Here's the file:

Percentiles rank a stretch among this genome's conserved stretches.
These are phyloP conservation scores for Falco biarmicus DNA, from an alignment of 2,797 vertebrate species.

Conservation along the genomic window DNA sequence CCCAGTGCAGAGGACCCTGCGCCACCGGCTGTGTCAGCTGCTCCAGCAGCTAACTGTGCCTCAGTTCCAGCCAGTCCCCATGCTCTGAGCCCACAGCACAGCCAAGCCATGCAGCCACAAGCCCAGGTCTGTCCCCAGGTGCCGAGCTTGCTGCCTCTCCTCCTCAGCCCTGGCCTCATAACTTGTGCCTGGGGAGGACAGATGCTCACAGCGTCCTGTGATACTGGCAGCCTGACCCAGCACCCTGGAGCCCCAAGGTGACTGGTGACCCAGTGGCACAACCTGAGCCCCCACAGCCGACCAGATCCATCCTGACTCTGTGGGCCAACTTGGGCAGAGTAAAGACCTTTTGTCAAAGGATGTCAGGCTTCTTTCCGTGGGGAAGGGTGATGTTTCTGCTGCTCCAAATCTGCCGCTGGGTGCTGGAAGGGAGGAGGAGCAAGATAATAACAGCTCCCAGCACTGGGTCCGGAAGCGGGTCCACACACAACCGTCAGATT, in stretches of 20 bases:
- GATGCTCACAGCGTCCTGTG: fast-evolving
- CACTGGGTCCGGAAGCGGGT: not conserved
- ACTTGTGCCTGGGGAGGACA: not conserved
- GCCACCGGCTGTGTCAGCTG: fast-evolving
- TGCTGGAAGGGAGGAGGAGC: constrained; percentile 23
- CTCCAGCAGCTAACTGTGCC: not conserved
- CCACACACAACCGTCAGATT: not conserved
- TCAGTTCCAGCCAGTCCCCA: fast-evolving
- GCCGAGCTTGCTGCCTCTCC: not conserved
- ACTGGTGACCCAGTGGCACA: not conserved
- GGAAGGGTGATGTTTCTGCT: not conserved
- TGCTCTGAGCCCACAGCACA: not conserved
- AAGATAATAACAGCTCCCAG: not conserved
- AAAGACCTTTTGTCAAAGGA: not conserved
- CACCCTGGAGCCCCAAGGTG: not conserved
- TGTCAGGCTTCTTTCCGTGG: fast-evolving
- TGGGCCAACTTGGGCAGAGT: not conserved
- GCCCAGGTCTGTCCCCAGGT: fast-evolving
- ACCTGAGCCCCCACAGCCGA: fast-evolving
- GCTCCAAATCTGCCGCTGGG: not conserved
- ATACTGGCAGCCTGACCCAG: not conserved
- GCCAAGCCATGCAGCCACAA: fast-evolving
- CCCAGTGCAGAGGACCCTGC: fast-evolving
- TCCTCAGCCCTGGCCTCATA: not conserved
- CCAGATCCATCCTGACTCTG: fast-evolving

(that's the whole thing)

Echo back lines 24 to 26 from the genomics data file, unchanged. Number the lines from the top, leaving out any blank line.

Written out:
- ATACTGGCAGCCTGACCCAG: not conserved
- GCCAAGCCATGCAGCCACAA: fast-evolving
- CCCAGTGCAGAGGACCCTGC: fast-evolving